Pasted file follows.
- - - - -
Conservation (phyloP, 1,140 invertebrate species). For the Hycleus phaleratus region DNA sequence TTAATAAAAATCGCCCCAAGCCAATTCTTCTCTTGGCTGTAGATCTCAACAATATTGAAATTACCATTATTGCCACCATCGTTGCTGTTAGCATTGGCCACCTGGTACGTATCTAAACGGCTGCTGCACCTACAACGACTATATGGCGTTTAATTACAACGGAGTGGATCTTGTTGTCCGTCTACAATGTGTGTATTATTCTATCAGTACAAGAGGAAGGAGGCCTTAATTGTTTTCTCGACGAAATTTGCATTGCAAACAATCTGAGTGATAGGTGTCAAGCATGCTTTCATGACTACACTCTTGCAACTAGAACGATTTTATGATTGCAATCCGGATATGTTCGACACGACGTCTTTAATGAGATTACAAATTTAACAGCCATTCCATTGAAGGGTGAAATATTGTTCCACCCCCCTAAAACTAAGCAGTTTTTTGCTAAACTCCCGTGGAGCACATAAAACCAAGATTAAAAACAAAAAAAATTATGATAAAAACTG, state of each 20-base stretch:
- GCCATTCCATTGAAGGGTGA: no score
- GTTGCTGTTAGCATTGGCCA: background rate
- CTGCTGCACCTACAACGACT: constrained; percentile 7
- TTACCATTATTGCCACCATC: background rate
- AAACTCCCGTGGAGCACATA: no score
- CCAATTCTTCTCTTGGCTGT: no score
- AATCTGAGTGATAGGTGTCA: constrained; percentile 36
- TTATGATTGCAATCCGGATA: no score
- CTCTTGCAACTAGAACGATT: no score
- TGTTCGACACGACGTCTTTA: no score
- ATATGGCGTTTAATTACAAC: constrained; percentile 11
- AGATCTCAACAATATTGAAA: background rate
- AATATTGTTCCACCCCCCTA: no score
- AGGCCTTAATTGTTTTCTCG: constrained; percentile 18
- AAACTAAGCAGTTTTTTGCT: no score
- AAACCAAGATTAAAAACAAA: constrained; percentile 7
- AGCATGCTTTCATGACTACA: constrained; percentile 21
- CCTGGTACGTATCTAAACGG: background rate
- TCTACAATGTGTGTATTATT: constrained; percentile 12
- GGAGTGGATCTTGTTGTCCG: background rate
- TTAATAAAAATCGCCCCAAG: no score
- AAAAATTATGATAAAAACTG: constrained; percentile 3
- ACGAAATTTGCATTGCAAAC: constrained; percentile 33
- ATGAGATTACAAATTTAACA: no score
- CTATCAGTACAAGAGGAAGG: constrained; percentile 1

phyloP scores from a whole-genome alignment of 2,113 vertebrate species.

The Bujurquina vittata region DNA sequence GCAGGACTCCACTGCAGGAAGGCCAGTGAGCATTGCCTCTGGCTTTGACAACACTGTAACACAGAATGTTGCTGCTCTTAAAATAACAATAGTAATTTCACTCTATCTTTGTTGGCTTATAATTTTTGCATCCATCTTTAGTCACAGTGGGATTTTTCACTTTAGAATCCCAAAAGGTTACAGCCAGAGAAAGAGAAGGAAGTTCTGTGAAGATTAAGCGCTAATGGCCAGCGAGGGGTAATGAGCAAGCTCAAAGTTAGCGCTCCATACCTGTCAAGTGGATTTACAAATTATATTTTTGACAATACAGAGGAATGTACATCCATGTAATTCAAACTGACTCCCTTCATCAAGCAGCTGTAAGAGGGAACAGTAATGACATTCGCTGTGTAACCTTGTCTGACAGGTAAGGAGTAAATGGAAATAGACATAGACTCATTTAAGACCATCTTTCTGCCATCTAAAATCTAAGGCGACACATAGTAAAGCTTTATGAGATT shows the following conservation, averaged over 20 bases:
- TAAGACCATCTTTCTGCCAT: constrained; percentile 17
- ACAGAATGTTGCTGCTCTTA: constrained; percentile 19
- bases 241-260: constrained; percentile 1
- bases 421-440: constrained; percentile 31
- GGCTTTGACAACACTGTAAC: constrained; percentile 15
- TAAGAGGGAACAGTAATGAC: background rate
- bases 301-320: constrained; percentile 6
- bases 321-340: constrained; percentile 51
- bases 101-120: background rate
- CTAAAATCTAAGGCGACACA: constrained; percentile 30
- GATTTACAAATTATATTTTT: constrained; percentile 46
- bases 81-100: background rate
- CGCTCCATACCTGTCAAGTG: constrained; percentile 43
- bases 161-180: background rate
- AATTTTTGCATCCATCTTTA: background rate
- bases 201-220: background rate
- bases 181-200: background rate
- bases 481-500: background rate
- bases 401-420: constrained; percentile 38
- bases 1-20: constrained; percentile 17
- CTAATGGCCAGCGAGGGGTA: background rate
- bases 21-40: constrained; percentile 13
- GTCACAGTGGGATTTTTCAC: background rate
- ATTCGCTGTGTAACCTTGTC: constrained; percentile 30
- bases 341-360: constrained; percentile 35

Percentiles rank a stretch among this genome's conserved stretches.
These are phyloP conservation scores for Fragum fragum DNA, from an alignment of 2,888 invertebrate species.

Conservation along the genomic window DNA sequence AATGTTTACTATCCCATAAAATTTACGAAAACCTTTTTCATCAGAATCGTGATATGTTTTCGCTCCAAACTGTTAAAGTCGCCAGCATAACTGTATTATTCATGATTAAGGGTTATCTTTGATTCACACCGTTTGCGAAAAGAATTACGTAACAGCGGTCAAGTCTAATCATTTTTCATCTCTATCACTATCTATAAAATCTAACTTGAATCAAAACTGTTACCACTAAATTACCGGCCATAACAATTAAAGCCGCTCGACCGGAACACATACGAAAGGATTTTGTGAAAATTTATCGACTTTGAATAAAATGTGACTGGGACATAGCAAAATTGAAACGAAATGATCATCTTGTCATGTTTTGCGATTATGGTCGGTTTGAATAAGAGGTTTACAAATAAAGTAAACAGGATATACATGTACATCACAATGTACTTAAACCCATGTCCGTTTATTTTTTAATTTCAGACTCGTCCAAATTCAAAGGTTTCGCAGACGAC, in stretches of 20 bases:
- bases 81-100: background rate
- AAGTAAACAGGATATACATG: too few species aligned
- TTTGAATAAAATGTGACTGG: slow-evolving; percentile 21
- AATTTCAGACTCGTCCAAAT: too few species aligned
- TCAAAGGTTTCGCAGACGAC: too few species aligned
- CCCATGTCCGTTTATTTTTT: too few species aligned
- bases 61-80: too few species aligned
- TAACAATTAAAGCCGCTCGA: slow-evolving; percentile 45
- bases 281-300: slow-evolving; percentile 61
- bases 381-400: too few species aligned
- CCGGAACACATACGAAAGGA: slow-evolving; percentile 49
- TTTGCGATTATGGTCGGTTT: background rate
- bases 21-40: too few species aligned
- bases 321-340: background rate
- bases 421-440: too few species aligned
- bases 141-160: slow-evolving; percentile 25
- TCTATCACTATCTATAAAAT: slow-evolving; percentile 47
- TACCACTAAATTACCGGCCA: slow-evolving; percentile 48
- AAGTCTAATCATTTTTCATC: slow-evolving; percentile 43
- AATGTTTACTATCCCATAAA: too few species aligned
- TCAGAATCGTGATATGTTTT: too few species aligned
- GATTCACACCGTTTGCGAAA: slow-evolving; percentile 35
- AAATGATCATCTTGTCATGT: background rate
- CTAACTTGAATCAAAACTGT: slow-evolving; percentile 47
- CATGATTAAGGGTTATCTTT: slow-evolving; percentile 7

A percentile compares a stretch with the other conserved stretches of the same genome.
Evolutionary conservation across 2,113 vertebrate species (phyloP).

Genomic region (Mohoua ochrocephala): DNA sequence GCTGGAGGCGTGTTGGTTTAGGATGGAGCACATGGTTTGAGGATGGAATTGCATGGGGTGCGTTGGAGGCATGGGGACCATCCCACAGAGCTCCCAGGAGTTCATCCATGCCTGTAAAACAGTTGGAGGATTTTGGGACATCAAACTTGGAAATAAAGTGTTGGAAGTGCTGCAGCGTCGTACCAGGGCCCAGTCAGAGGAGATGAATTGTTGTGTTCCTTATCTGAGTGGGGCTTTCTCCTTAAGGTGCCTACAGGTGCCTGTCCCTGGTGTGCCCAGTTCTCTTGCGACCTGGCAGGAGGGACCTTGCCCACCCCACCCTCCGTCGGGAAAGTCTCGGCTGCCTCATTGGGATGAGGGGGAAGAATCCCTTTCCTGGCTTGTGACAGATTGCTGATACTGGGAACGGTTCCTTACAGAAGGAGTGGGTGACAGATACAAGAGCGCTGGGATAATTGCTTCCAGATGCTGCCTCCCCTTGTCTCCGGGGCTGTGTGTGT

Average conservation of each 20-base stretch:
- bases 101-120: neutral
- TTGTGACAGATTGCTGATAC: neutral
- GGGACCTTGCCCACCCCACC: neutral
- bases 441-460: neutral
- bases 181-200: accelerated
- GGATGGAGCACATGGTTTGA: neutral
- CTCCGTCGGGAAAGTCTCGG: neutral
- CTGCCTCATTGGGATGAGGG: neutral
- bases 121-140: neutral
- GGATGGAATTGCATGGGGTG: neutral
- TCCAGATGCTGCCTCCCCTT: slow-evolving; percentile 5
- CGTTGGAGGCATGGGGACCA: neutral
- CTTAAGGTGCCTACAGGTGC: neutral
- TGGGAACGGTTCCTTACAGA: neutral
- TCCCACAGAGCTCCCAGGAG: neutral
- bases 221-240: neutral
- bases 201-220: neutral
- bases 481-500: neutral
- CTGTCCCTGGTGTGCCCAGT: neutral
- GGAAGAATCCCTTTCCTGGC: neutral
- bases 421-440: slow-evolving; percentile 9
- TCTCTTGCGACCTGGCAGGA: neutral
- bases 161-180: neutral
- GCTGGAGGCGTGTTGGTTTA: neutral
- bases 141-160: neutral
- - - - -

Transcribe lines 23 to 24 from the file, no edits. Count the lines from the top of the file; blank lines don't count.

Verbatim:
- AAAAATTATGATAAAAACTG: constrained; percentile 3
- ACGAAATTTGCATTGCAAAC: constrained; percentile 33